There’s a technicality in the food oversight process. The Food and Drug Administration (FDA) regulates many food ingredients to ensure your safety. But there are spices, preservatives, and other additives that the agency deems so commonplace that it exempts them as “generally recognized as safe,” or “GRAS.”
The GRAS rule was set by Congress in 1958, when additives primarily included basics like salt and vinegar. Since then, the world of processed food has exploded: More than 3,000 additives — chemical preservatives, flavorings, thinning or thickening agents, and emulsifiers — now appear in everything from premade meals to bread.
This problem has been growing for some time. In 2014, then FDA Deputy Commissioner for Foods Michael Taylor warned, “We simply do not have the information to vouch for the safety of many of these chemicals.” And more additives continue to be developed.
The food industry regularly bypasses the FDA’s lengthy review process by introducing new food additives through the GRAS loophole. And though the U.S. Government Accountability Office recommended numerous changes after auditing the GRAS rule in 2010, Congress has been slow to respond.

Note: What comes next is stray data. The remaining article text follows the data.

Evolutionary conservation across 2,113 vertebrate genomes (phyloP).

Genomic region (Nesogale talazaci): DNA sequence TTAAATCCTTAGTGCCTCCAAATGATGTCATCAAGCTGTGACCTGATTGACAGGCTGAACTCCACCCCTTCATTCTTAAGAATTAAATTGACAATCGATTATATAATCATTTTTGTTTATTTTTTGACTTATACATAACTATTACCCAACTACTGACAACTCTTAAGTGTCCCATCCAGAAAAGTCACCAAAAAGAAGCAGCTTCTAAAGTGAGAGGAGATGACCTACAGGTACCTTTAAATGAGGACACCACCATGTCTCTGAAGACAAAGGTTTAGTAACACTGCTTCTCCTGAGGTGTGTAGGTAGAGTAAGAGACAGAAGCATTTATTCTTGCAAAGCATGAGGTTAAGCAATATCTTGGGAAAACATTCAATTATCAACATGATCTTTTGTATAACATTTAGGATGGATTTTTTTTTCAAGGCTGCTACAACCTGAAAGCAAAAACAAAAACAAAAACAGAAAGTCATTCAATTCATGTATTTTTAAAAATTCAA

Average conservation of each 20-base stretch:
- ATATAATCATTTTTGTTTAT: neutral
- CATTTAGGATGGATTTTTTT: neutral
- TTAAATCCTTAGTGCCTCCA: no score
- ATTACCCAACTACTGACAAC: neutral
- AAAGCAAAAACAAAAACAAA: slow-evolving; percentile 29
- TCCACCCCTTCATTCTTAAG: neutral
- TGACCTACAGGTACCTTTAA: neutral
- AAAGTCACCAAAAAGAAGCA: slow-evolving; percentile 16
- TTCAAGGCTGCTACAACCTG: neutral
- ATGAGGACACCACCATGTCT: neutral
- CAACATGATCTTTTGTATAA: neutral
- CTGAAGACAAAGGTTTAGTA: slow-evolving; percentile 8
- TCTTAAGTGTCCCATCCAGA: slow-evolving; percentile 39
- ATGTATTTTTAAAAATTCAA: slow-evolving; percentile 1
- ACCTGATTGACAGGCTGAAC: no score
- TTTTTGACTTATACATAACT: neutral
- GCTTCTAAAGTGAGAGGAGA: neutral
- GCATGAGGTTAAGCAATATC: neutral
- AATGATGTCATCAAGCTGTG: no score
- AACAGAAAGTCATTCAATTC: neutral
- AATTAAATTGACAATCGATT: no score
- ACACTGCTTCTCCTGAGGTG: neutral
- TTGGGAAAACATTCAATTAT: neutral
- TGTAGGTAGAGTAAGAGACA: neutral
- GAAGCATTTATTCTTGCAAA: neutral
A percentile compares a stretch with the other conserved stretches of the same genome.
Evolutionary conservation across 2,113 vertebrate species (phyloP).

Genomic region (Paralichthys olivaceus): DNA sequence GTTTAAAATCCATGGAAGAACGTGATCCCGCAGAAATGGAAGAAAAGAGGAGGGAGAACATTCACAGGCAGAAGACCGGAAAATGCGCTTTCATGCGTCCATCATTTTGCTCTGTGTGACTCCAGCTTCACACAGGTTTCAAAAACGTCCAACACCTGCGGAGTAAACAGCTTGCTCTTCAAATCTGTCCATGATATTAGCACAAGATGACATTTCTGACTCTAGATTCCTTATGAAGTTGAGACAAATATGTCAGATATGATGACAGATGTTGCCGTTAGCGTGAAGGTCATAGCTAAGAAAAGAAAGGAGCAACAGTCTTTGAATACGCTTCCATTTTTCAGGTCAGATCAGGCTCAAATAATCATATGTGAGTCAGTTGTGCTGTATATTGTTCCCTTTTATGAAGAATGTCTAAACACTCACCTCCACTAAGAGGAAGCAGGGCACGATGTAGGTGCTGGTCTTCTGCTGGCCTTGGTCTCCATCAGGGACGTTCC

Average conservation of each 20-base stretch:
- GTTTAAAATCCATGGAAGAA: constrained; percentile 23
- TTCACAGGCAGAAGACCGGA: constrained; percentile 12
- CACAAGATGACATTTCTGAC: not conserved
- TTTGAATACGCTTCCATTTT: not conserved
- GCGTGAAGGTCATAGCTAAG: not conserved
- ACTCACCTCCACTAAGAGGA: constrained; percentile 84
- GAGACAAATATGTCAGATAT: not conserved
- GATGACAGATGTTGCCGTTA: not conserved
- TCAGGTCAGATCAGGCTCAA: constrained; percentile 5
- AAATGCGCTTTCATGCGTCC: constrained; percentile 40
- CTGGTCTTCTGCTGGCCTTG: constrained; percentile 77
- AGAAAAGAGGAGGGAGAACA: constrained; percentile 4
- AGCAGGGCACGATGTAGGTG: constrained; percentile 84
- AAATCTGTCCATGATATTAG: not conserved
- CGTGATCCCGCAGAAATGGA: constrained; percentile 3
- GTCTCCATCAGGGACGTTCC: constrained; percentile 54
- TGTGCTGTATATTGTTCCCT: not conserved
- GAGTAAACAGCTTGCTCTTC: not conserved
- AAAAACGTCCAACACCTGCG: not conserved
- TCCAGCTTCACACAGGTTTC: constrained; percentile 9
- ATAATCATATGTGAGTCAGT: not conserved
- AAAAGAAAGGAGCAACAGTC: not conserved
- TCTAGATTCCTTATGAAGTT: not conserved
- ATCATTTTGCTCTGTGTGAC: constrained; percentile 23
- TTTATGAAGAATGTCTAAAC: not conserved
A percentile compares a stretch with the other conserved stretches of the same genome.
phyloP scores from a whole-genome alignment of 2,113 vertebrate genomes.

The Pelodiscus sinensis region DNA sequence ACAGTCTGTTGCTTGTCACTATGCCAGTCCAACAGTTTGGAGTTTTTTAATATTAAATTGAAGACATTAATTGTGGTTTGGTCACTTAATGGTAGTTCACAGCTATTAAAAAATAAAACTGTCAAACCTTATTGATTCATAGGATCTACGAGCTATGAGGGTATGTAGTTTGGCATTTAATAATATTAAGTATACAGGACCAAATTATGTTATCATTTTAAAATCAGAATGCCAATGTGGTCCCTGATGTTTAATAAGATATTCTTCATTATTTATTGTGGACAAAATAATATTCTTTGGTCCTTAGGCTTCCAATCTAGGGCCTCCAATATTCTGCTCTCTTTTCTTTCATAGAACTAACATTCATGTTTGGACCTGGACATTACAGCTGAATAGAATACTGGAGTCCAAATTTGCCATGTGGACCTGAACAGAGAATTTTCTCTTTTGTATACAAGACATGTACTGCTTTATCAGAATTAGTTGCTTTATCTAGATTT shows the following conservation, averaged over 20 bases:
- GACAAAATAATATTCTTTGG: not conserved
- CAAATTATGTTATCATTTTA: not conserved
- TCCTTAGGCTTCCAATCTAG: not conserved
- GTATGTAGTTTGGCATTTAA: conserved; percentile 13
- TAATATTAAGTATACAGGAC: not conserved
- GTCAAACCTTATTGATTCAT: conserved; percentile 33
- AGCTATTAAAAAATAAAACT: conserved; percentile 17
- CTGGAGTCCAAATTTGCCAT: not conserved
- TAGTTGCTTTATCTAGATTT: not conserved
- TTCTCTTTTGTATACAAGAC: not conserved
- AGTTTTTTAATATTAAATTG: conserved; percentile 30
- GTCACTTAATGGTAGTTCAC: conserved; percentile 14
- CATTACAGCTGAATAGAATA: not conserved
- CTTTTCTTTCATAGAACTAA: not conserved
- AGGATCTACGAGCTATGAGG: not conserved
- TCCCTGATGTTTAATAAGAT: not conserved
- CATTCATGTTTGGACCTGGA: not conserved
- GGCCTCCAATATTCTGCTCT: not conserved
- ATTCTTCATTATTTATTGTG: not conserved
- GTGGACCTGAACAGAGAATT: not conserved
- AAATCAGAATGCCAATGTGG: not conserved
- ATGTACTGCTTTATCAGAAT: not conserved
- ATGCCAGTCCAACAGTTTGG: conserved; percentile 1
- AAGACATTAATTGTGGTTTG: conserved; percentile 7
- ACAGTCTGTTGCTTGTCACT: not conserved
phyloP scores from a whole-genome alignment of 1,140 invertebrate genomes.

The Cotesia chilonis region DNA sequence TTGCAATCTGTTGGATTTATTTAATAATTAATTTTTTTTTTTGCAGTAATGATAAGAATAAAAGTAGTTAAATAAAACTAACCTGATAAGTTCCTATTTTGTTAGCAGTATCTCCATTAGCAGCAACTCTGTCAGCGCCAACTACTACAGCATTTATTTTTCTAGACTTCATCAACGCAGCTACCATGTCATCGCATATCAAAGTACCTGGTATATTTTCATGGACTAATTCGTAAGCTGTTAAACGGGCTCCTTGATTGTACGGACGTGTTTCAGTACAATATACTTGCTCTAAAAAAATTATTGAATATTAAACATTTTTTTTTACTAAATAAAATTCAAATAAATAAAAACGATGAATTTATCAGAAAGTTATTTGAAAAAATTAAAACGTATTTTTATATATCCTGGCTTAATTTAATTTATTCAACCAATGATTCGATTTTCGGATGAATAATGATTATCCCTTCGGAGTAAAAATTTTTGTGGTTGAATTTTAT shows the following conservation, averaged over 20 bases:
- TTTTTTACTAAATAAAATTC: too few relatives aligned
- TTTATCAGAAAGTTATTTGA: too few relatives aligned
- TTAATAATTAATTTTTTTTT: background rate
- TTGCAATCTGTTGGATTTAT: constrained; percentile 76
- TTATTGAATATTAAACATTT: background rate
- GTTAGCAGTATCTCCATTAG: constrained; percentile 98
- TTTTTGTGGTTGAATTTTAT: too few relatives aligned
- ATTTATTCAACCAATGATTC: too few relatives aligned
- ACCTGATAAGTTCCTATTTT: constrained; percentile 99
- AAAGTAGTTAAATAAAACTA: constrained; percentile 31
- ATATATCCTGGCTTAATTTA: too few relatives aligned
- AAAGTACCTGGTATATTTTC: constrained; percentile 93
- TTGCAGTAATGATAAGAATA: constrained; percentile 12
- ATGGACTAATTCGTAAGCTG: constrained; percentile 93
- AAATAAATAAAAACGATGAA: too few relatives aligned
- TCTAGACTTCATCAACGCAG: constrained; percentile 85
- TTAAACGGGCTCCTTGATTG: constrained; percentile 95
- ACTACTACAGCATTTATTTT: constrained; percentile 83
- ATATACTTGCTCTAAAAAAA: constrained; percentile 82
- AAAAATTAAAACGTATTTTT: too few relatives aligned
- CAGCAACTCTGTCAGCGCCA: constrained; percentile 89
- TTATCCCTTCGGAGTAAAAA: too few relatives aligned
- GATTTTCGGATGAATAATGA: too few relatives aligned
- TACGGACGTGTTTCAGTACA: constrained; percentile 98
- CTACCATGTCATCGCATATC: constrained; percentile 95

Meanwhile, food manufacturers continue to insert numerous untested ingredients into foods without alerting the FDA.
When companies actually do submit GRAS notices, critics contend that the agency allows additive-maker employees or consulting firms and expert panels selected by the company to handle the safety assessments. A 2013 JAMA report found that such financial conflicts of interest were “ubiquitous.”
Among the common GRAS additives that raise concerns:
- Caffeine, which is prolifically added now to a wide range of foods to provide an energy jolt.
- Carrageenan, a seaweed extract used as a conditioner that has been linked to dangerous gastrointestinal inflammation and even cancer.
- Partially hydrogenated oils, trans fats that are prevalent in processed baked goods and cake mixes and have been cited as a contributor to type 2 diabetes, strokes, and heart disease.